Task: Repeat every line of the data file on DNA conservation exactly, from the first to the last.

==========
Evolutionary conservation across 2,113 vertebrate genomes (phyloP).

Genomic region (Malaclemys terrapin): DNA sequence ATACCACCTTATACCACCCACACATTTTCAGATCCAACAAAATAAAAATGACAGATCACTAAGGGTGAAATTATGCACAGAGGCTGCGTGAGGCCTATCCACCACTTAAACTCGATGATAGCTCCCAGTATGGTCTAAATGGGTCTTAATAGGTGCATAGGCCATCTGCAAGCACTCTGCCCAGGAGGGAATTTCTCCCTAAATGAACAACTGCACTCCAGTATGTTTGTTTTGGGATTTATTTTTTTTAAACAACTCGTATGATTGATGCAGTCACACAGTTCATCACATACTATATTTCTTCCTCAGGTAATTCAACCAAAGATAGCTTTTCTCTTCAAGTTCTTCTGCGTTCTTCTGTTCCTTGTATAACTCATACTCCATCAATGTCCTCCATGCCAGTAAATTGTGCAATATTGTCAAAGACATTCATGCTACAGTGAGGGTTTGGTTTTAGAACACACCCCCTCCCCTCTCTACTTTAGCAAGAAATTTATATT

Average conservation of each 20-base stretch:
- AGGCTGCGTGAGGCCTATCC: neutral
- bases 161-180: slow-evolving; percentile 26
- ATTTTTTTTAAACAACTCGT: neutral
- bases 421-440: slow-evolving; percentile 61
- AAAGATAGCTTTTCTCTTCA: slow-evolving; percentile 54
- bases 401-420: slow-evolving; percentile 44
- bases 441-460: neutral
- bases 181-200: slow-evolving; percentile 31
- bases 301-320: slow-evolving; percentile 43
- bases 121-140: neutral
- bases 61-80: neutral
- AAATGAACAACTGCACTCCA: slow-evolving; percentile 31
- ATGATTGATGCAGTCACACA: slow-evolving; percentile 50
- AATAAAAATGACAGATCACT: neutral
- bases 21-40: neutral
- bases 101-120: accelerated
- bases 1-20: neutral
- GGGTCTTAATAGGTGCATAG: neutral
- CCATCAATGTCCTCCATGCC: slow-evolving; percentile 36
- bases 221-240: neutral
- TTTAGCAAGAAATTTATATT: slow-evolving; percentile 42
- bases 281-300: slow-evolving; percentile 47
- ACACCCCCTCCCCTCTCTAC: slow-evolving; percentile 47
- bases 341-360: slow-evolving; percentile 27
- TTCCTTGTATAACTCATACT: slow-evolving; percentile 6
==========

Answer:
Evolutionary conservation across 2,113 vertebrate genomes (phyloP).

Genomic region (Malaclemys terrapin): DNA sequence ATACCACCTTATACCACCCACACATTTTCAGATCCAACAAAATAAAAATGACAGATCACTAAGGGTGAAATTATGCACAGAGGCTGCGTGAGGCCTATCCACCACTTAAACTCGATGATAGCTCCCAGTATGGTCTAAATGGGTCTTAATAGGTGCATAGGCCATCTGCAAGCACTCTGCCCAGGAGGGAATTTCTCCCTAAATGAACAACTGCACTCCAGTATGTTTGTTTTGGGATTTATTTTTTTTAAACAACTCGTATGATTGATGCAGTCACACAGTTCATCACATACTATATTTCTTCCTCAGGTAATTCAACCAAAGATAGCTTTTCTCTTCAAGTTCTTCTGCGTTCTTCTGTTCCTTGTATAACTCATACTCCATCAATGTCCTCCATGCCAGTAAATTGTGCAATATTGTCAAAGACATTCATGCTACAGTGAGGGTTTGGTTTTAGAACACACCCCCTCCCCTCTCTACTTTAGCAAGAAATTTATATT

Average conservation of each 20-base stretch:
- AGGCTGCGTGAGGCCTATCC: neutral
- bases 161-180: slow-evolving; percentile 26
- ATTTTTTTTAAACAACTCGT: neutral
- bases 421-440: slow-evolving; percentile 61
- AAAGATAGCTTTTCTCTTCA: slow-evolving; percentile 54
- bases 401-420: slow-evolving; percentile 44
- bases 441-460: neutral
- bases 181-200: slow-evolving; percentile 31
- bases 301-320: slow-evolving; percentile 43
- bases 121-140: neutral
- bases 61-80: neutral
- AAATGAACAACTGCACTCCA: slow-evolving; percentile 31
- ATGATTGATGCAGTCACACA: slow-evolving; percentile 50
- AATAAAAATGACAGATCACT: neutral
- bases 21-40: neutral
- bases 101-120: accelerated
- bases 1-20: neutral
- GGGTCTTAATAGGTGCATAG: neutral
- CCATCAATGTCCTCCATGCC: slow-evolving; percentile 36
- bases 221-240: neutral
- TTTAGCAAGAAATTTATATT: slow-evolving; percentile 42
- bases 281-300: slow-evolving; percentile 47
- ACACCCCCTCCCCTCTCTAC: slow-evolving; percentile 47
- bases 341-360: slow-evolving; percentile 27
- TTCCTTGTATAACTCATACT: slow-evolving; percentile 6